Canada’s Public Security Minister said Tuesday that the ‘Rolling Thunder’ motorcycle convoy entering Ottawa on Friday will not be a repeat of the ‘Freedom Convoy’ occupation earlier this year.
“We’re not going to have a January or February repeat,” Marco Mendicino said during a media scrum.
“We are going to provide the tools and resources necessary for law enforcement to enforce the law.”
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Mendicino said Ottawa residents are still recovering from the truck convoy occupation that saw the city’s Rideau mall closing, trucks honking loudly at all hours and reports of harassment.
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“It’s still very fresh in their minds,” Mendicino says. “People’s lives were turned upside down. I would say there is still exceptional sensitivity.”
Ottawa invoked the Emergencies Act in response to demonstrations across the country that could have caused the personal finances of those involved to be frozen. An investigation into the appeal was opened Monday.
The “Rolling Thunder Ottawa 2022” motorcycle convoy plans to arrive in Ottawa on Friday and hold a rally on Saturday that organizers say will include a motorcycle parade around the National War Memorial. The memorial was a point of contention during the previous occupation in Ottawa, with allegations that protesters against COVID-19 restrictions had violated the memorial erected in honor of the Canadian Forces.
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Rolling Thunder organizers say veterans involved in the Freedom Convoy were tasked with 24-hour guarding of the memorial by law enforcement officers but were removed during efforts to end the occupation in central Ottawa, which they say was a ‘desecration’.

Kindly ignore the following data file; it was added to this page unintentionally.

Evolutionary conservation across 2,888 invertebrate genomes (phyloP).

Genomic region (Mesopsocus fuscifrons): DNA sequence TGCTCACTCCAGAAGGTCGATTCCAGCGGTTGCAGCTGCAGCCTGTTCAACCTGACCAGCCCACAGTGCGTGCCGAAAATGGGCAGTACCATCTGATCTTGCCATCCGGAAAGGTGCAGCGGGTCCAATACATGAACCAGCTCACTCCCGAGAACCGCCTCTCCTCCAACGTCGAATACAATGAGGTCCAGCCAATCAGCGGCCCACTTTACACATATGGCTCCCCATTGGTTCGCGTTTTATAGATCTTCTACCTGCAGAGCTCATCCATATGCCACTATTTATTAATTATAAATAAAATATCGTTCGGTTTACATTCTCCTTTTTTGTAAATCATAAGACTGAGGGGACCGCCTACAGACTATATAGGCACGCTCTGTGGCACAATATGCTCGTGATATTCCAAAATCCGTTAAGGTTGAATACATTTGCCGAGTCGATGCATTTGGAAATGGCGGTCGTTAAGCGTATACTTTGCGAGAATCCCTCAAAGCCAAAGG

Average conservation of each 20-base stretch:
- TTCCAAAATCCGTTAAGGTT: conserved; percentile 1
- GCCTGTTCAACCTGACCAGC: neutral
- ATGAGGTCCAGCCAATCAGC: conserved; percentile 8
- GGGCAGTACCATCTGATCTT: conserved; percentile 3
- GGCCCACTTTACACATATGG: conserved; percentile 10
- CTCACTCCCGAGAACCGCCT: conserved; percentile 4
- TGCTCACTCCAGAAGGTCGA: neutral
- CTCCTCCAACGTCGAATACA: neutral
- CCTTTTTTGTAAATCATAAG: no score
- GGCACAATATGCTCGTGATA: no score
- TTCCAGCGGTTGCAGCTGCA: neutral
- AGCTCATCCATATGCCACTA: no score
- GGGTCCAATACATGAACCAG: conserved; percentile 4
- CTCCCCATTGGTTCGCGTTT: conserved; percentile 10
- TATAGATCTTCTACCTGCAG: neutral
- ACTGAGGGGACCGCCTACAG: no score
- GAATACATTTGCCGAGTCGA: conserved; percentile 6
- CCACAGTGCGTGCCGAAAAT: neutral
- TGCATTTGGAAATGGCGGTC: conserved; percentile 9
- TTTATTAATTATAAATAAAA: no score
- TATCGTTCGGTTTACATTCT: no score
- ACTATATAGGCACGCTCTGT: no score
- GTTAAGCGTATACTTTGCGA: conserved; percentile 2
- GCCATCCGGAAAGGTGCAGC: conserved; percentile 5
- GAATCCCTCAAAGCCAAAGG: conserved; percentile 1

“Rolling Thunder Ottawa will restore the dignity of the war memorial,” read an official statement from the group’s Facebook page.
However, the Ottawa Police Department said vehicle protests will be banned in designated areas in downtown Ottawa, including near Parliament Hill and the National War Memorial, and an increased number of officers will patrol this weekend with help from the RCMP. and the Ontario Provincial Police.
Rolling Thunder organizer Neil Sheard warned of possible consequences if the planned route is obstructed.
“Thousands of people are coming to the city. More than a thousand bicycles can come to your city. We had mapped out a route,” Sheard said in a YouTube video posted Sunday.
“Now it’s going to be a free-for-all.”
— with files from Isaac Callan and The Canadian Press
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